I-29 closure frustrates residents, but officials expected that
Kristen Borysewicz was mad at whoever decided to keep Interstate 29 open as long as it was Sunday. She and her mother, Patt Rall, were heading south from Larimore, N.D., to Fargo for a show. Near the Harwood exit, they found themselves in the mid...
Kristen Borysewicz was mad at whoever decided to keep Interstate 29 open as long as it was Sunday.
She and her mother, Patt Rall, were heading south from Larimore, N.D., to Fargo for a show. Near the Harwood exit, they found themselves in the middle of a shallow lake that appeared on the interstate.
The authorities always say it's dangerous to drive through moving water, she said, and that water sure looked like it was moving.
That morning, she'd checked road conditions on the state website and online news reports, she said.
"There was mention of water at the Harwood exit, but certainly nothing of an alarming nature," she said. By the time she saw the sign south of the exit flashing "Watch for water on the road," it was too late to turn away, she said.
She could tell that to Capt. Eldon Mehrer, head of the State Highway Patrol's southeast district, and Bob Walton, head of the Department of Transportation's Fargo district. But they said they've gotten plenty of calls of that nature. In fact, they expect the calls.
"There are always people that think you shut it down too early," Walton said. "And there are people that think you shut it down too late."
"It's a Catch-22," Mehrer said.
On the scene
Actually, there was a good chance that Walton or Mehrer or other people working for them were on that flooded highway with Borysewicz. Their job, they said, was to drive up and down the three-mile stretch that was flooded, keeping an eye on the depth of the water and how safe it was to drive through it.
"I never thought for a moment that anybody was in jeopardy," Walton said.
As far as Mehrer knows, of all the cars and trucks that went through before I-29 was shut down before nightfall, there was one stalled car.
"We were able to get in there within a few minutes and get the people retrieved," he said.
Before it became too dark to see, the state shut down I-29 and directed traffic on a 60-mile detour west on N.D. Highway 200 and south on N.D. Highway 18. Drivers got back on the interstate system at the Casselton exit on I-94.
The Harwood area is around where the Sheyenne, the Rush and the Maple rives converge, Walton said, and it's always been seen as a vulnerable area.
State law says Mehrer is the one with the final authority over road closures in his district, but he always works with the DOT's district engineer.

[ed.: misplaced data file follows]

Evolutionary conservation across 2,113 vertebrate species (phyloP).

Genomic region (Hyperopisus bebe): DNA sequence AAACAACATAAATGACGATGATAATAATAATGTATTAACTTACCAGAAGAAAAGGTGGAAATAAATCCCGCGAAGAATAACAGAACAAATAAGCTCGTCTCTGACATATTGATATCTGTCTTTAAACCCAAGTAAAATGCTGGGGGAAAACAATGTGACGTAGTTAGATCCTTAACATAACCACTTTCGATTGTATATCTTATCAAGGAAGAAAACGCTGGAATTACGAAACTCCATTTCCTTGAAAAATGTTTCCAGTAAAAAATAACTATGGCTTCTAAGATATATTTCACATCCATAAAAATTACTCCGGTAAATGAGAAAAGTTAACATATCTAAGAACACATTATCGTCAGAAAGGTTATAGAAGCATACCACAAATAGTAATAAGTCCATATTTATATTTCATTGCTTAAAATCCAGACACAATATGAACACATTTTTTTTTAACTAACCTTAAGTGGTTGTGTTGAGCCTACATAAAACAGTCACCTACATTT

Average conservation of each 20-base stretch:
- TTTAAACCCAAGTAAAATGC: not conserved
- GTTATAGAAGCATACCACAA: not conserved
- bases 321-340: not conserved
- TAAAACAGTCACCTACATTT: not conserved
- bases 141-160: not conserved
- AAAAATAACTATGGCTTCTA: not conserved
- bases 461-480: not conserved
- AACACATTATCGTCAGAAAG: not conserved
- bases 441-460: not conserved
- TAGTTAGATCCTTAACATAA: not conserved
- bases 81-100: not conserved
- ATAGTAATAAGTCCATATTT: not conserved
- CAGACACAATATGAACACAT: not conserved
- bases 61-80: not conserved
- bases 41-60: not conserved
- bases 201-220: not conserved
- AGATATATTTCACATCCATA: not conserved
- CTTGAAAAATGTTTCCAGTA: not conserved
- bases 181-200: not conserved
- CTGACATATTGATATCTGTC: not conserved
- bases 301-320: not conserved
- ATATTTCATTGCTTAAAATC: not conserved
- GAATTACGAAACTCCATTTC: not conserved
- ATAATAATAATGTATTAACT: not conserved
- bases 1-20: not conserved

They say there's no clear set of criteria for closing a road; it comes down to a judgment call based on observations.
"There's just a myriad of situations that can affect that," Mehrer said. "To give you a concrete answer, we'll do this in this situation or that in that situation, that's tough for me to do."
For example, while the depth of the water is an important factor, there's no set depth requiring highway closure, according to Mehrer.
If the water is not so deep that it causes engines to stall and prevents drivers from seeing road markings and stay on the road, it's generally safe to drive through. To increase visibility Sunday, the state deployed orange traffic pylons to indicate the center line.
But if the wind is very strong, the waves would make it much harder to see the markings, and the movement of the water can move the pylons and cause disorientation in drivers. At the same time, the moving water could gouge soil from underneath the road, causing it to break.
Keep traffic flow
Mehrer and Walton said they have to balance their caution, though, with the need to keep people and goods flowing. They can't preemptively close a highway when nothing's caused a problem, they said, because then people will see that there isn't a problem and complain.
That's where the state's road-condition alerts come in, according to Mehrer. If the roads are rough, there's a travel alert. If they're really rough, there's a no-travel advisory. If they're truly dangerous, then the state closes the roads.
Sometimes, even with an advisory, the weather can play tricks on people.
Mehrer remembers the huge blizzard in March that stranded some 800 vehicles west of Fargo. The state had put out warnings all day, he said, but when he left Fargo and headed west to Jamestown, the sun was shining and it was about 30 degrees. It wasn't until he got to Valley City that he ran into the blizzard and visibility plunged.
He said he figures a lot of drivers were fooled, too, and may have wanted to push it because of all the high school sporting events that weekend. "A lot of people thought 'I can get out there and beat the storm,'" he said.
With the I-29 closure, he said, drivers probably were fooled by how dry it looked at the last exit they could take to avoid the water.
When will it reopen?
The question now is when I-29 will reopen. Chances are that won't happen right after the water recedes.
Walton said his crews will have to evaluate the road structures, checking for cavities in the underlying soil that floodwaters have gouged. Sometimes, they have to go to extremes, he said, such as the time three years ago when there was a big cavity under I-29 near the Sheyenne River bridge. That time, he said, they had to drill through the pavement to check how far the cavity extended.
The state has an incentive to get the job done as quickly as possible.
Highways 200 and 18, the detour route, weren't built to endure the kind of pounding that I-29 traffic can put out, especially with spongy soil not giving as much support, Walton said. And the people that live on those roads, he said, "Casselton, Arthur and Hunter aren't used to having an Interstate run through their towns, as you can imagine."
Reach Tran at (701) 780-1248; (800) 477-6572, ext. 248; or send e-mail to firstname.lastname@example.org .